Starring: Robert Redford
Director: J.C. Chandor
Running Time: 105 mins
All Is Lost is an American film about a man who, while on a voyage at sea, finds himself in a perilous situation after his boat collides with a shipping container.
This film is yet another example of the brilliance of the survival genre, but it takes even this to another extreme. The concept and effect of this film is very interesting, as from the start, you’re left completely in the dark as to who this man is or why he’s on this boat, and that really lets your imagination run wild throughout the film, making this a very free and intriguing story to follow.
The way in which this film is made is completely unorthodox, and yet it works incredibly well. Honestly, there are about 8 lines of dialogue in this film, and Robert Redford’s character ‘Our Man’, is the only person ever shown for the whole duration. This may seem potentially boring, but it actually has the opposite effect.
The genius of shooting the film and writing it as such a quiet and solitary story really upped my intrigue throughout, because this is all there is to focus on. There are no distractions whatsoever, so you’re able to really get into the story and understand to perfection what is going on, making it all the more entertaining to watch.
Something else that is done slightly oddly but fantastically is the ambiguity of ‘Our Man’. From the off, you have no idea who he is, or why he’s in the situation he’s in, and that really lets you loose in terms of interpreting the character.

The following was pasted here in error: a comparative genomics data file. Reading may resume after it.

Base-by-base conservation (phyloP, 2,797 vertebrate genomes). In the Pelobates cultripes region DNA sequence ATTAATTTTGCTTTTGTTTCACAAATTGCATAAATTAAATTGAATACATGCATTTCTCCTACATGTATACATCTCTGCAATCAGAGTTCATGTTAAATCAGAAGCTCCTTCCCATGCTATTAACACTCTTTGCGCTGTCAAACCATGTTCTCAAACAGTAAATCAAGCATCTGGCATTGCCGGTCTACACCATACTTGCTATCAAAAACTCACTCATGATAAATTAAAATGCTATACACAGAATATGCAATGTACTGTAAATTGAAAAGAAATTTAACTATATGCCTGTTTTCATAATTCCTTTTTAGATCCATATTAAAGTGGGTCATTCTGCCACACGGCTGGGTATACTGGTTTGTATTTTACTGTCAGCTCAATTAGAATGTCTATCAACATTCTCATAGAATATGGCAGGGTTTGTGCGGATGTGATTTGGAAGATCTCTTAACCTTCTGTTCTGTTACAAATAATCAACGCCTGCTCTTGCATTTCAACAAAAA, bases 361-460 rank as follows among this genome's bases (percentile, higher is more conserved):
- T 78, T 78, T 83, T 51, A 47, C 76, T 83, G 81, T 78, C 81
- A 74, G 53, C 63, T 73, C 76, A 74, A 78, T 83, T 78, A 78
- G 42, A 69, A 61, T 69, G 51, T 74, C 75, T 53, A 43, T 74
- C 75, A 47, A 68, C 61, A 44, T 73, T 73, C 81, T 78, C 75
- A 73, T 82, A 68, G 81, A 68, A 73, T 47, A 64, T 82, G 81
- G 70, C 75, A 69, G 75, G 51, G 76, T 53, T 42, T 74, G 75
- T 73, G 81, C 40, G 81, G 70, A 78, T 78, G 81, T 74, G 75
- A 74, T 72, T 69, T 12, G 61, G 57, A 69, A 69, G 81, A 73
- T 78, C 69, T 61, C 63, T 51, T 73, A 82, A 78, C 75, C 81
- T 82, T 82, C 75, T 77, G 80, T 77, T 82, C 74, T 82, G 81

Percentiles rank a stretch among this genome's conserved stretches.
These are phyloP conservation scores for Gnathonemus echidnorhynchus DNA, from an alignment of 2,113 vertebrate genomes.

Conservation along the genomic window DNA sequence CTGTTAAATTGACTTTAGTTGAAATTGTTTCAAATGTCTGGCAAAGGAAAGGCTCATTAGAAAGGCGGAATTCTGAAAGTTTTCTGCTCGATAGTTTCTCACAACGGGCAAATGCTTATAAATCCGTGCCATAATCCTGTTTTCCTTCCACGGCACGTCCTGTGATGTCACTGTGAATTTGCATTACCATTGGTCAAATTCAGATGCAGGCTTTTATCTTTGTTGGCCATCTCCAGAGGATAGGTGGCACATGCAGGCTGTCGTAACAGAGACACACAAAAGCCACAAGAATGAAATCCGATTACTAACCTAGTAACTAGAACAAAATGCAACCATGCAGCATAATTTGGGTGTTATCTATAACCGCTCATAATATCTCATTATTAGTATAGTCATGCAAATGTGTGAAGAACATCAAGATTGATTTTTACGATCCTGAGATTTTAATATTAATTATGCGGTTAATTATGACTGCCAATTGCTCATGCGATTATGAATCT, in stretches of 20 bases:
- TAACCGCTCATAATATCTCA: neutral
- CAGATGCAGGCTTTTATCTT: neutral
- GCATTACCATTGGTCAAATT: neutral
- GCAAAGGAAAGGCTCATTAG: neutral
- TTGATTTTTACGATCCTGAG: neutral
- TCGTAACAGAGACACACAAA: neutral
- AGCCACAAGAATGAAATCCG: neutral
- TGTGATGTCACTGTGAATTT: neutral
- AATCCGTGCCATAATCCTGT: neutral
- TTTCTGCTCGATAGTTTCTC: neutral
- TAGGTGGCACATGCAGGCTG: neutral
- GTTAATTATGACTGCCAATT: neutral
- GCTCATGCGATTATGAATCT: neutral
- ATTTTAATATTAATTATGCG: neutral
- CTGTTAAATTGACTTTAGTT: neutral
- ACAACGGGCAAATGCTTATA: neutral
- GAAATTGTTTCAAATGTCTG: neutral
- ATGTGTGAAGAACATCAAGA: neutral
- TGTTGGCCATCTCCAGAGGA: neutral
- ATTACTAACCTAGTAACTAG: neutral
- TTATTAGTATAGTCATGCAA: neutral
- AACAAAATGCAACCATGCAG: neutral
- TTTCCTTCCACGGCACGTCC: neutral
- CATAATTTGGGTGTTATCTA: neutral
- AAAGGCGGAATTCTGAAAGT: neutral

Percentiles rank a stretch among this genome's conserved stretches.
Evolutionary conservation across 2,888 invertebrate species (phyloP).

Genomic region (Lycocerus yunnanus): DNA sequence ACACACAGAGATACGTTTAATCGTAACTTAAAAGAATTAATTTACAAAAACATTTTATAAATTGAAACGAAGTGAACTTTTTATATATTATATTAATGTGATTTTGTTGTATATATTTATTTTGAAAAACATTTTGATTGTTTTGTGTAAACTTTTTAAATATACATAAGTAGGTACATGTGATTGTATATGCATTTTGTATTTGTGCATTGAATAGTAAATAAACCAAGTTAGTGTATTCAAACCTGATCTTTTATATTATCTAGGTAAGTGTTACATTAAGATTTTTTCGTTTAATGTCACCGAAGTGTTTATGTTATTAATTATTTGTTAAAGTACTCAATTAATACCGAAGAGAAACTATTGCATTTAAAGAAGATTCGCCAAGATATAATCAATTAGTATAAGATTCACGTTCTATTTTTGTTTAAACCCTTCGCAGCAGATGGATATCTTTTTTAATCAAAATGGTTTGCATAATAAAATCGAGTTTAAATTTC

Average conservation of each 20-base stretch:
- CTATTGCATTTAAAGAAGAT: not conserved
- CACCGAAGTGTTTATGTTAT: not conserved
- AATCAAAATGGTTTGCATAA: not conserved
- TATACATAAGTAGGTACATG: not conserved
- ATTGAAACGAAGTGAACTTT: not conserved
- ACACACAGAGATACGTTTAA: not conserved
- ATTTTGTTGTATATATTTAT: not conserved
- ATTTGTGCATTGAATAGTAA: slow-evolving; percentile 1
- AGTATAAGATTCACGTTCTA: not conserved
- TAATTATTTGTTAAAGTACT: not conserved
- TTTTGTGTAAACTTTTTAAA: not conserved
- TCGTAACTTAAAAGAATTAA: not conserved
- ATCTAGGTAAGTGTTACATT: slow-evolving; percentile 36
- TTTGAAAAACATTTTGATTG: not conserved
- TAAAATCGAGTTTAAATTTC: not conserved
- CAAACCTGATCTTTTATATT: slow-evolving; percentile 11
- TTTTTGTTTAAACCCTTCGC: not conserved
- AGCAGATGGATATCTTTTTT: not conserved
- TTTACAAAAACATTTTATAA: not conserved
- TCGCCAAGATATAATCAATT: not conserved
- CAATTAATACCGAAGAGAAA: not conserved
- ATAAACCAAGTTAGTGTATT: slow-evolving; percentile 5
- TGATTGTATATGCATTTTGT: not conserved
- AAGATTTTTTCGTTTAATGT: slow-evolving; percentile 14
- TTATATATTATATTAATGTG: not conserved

Some people have said that deciphering the man’s identity was the objective of this film, however I felt the fact that he has no identity allows you personally to step into his shoes. The level of intimacy you share with the character throughout furthers this feeling, and with countless first-person shots, it truly feels like you are the man lost at sea, which in turn makes the emotional impact of the plot unbelievably heavy.
And of course, there’s the astounding performance by Robert Redford. With very little to work with in terms of dialogue or direction, Redford manages to capture perfectly the desperate feelings of the man through his actions and facial expressions, bringing you ever closer to the experience of this horrific shipwreck.
In the end, Robert Redford is just a man who mimics everything that you would do in this sort of situation, while also being the intellectual and saving your skin a couple of times, but this really makes you feel even more like you are the protagonist, and this is a personal experience, something I would say I’ve never seen in a film before.
Overall, I’ll give this a 9.1, because it was an incredibly exciting, thrilling, emotional, and surprisingly personal and intimate story that will stay with you for a long time.